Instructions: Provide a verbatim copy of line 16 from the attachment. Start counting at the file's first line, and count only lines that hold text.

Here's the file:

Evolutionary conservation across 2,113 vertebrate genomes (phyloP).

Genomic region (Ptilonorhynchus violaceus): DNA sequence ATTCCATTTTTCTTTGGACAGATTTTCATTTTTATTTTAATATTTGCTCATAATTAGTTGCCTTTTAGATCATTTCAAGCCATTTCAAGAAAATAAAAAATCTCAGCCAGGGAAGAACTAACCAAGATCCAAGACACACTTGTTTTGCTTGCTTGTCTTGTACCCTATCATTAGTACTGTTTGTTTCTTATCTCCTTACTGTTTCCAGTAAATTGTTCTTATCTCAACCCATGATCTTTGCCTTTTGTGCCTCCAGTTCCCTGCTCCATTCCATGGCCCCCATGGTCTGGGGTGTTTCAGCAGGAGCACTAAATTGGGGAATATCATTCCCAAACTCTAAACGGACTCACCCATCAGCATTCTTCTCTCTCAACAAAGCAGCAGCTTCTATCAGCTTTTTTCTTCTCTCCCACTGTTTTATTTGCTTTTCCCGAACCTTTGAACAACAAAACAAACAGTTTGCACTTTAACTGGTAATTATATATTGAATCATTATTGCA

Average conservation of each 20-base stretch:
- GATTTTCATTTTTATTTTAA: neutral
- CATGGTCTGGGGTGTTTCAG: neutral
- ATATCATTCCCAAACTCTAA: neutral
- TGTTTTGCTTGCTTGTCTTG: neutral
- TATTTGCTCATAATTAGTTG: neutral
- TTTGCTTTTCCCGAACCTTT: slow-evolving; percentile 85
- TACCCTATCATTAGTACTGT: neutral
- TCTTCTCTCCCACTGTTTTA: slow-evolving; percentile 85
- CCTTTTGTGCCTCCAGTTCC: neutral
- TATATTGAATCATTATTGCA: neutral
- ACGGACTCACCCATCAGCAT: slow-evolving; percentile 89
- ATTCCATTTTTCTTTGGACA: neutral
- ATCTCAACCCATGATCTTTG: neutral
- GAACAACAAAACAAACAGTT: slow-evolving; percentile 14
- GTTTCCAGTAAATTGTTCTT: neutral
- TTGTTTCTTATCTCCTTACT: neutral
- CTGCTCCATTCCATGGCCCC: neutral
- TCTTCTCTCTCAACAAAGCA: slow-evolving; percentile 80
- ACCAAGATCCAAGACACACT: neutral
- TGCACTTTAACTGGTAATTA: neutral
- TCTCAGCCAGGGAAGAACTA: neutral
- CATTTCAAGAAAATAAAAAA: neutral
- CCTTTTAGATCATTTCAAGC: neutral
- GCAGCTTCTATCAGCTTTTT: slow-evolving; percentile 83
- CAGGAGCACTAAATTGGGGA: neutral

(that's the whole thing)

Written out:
- ATCTCAACCCATGATCTTTG: neutral